Course Information Undergraduate prospectus

Logical Foundations

Course summary

Course code: MATH1110
Level: 4
Credits: 15
School: Architecture, Computing and Hums
Department: Mathematical Sciences
Course Coordinator(s): Yvonne Fryer



This course contains the logic and mathematical ideas needed to underpin a rigorous approach to computing. The emphasis will be on developing precise thinking, looking at modelling data and processes, introducing some reasoning techniques and investigating the use of statistics.

Learning outcomes

At the end of the course the student should be able to:
A. Develop a facility with algebraic expressions, number types and their manipulation.
B. Understand the nature of sets and their use in computing.
C. Use logic to reason about statements and apply to practical applications.
D. Use simple statistics for data interpretation.

Indicative content

Review and revision of basic algebra:
Extracting relationships from data, manipulation, solving simple equations, rearranging formulae.

Number types and their representation in computing. Number bases, binary and hexadecimal, and arithmetic operations in these bases.

Definitions, laws of operation, Venn diagrams, product set and projection mappings.

Propositional logic:
Translation between natural language and logic, truth tables, laws of propositional calculus.
Validity of arguments, Boolean algebra and application to circuits.

Predicate logic:
Predicate Logic as Generalised Propositional Logic, Scope of quantifiers, N-place predicates.
Application of logic in programming.

Interpreting results, discrete and continuous distributions, measures of average and range, graphical presentation.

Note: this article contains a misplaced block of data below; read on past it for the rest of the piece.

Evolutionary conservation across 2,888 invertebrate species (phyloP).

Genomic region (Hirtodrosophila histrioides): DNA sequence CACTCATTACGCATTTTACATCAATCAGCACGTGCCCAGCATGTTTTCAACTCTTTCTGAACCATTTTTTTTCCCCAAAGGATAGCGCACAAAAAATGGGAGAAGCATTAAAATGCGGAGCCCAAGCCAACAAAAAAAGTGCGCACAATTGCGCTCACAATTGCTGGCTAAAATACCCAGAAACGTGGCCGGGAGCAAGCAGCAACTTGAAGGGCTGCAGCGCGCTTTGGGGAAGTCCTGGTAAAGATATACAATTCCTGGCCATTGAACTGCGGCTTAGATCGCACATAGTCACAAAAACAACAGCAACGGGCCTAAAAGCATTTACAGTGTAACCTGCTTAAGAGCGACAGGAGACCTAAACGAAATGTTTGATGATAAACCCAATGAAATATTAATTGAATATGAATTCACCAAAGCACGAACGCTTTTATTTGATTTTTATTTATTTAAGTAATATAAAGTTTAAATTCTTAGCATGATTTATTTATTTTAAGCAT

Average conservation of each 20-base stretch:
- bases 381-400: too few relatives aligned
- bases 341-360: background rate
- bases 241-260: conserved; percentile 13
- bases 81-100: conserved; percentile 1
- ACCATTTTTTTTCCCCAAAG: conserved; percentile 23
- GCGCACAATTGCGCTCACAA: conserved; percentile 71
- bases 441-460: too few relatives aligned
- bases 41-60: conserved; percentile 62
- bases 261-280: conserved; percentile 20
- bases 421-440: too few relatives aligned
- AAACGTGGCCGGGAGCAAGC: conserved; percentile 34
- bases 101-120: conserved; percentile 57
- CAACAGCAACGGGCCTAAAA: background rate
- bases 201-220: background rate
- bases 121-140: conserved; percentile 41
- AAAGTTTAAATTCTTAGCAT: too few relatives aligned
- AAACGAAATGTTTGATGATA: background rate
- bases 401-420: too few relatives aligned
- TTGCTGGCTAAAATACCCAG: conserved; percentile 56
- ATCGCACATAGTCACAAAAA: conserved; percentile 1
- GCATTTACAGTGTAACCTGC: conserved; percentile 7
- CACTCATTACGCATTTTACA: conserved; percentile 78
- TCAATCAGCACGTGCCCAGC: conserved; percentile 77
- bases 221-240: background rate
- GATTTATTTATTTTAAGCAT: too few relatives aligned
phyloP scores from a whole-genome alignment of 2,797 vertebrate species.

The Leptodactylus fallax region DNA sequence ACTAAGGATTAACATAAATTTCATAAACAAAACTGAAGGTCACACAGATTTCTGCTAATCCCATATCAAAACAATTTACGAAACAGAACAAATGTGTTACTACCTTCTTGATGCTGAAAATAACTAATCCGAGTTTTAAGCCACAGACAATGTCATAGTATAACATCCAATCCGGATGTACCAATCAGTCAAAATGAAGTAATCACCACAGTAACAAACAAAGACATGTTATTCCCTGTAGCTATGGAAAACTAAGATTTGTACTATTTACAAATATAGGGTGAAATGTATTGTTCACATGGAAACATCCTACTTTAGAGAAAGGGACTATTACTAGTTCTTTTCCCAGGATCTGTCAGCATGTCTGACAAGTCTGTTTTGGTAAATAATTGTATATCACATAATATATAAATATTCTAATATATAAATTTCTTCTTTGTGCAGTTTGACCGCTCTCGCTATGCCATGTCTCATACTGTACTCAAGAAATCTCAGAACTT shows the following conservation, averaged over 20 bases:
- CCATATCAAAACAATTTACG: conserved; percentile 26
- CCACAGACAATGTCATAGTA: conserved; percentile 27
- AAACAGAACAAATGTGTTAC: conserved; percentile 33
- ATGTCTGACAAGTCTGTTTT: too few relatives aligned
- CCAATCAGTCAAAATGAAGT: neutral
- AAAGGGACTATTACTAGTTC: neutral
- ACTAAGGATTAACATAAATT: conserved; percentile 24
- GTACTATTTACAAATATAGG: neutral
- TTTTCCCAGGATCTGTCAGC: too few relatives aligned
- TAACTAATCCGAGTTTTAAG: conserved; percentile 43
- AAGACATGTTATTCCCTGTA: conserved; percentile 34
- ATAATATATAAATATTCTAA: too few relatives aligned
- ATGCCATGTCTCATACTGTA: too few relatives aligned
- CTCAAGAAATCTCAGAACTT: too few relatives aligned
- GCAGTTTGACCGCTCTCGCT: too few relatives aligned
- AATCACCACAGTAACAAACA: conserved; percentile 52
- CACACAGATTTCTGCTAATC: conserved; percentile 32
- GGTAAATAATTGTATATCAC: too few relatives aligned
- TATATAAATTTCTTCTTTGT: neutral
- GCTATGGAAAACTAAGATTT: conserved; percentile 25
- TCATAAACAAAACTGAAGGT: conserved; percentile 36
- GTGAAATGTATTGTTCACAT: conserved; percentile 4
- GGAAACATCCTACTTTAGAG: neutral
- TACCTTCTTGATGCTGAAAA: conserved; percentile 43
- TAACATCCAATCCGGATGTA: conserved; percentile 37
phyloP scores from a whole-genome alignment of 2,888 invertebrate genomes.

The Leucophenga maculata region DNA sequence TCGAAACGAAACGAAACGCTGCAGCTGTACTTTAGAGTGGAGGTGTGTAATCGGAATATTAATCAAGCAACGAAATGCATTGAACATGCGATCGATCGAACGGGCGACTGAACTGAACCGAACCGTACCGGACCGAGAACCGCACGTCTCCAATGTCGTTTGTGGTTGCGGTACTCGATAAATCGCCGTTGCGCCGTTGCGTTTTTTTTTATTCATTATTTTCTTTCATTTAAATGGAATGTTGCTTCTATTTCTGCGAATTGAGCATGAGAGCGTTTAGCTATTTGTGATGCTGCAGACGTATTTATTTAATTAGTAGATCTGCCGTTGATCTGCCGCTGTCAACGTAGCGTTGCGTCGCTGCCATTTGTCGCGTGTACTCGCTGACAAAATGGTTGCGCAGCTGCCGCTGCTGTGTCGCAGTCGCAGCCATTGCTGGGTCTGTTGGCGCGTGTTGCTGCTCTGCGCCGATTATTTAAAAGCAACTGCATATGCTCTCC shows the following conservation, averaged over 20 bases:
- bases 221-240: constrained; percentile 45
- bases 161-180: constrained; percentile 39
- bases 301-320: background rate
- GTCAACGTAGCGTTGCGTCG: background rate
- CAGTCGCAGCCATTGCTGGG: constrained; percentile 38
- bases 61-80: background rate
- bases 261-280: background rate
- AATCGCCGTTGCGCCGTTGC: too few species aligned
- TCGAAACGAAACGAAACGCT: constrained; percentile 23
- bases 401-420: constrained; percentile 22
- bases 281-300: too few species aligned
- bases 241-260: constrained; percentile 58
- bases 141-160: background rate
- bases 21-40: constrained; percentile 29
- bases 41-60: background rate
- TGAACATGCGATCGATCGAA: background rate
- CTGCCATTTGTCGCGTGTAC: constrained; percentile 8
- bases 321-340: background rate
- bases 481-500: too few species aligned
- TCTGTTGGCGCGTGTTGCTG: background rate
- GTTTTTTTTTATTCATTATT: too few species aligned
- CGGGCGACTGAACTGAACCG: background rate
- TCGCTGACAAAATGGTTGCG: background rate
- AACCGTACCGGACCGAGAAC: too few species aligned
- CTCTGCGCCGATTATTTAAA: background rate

Formal Languages:
The structure of formal languages, Syntax, Semantics.

Teaching and learning activity

Concepts will be introduced in lectures and problem solving will be done through tutorials.
Student time will be: Lecture 67% and Tutorial 33%.

Learning Time (1 credit = 10 hours)

Scheduled contact hours:

Note: include in scheduled time: project supervision, demonstrations, practical classes and workshops, supervised time in studio or workshop, scheduled lab work , fieldwork, external visits, work-based learning where integrated into a structured academic programme:
lectures 24
supervised practical sessions
tutorials 12

other scheduled time
Guided independent study

Note: include in guided independent study preparation for scheduled sessions, follow up work, wider reading or practice, revision:
Independent coursework 25
Independent laboratory work
other non-scheduled time 89
Placements (including work placement and year abroad)
Total hours (’Should be equal to credit x 10’) 150


Assignment - 50%
Students submit work at intervals through the course that is marked and returned providing feedback.

Exam - 50%
The exam is 2 hours at the end of the course.

Pass mark 40%.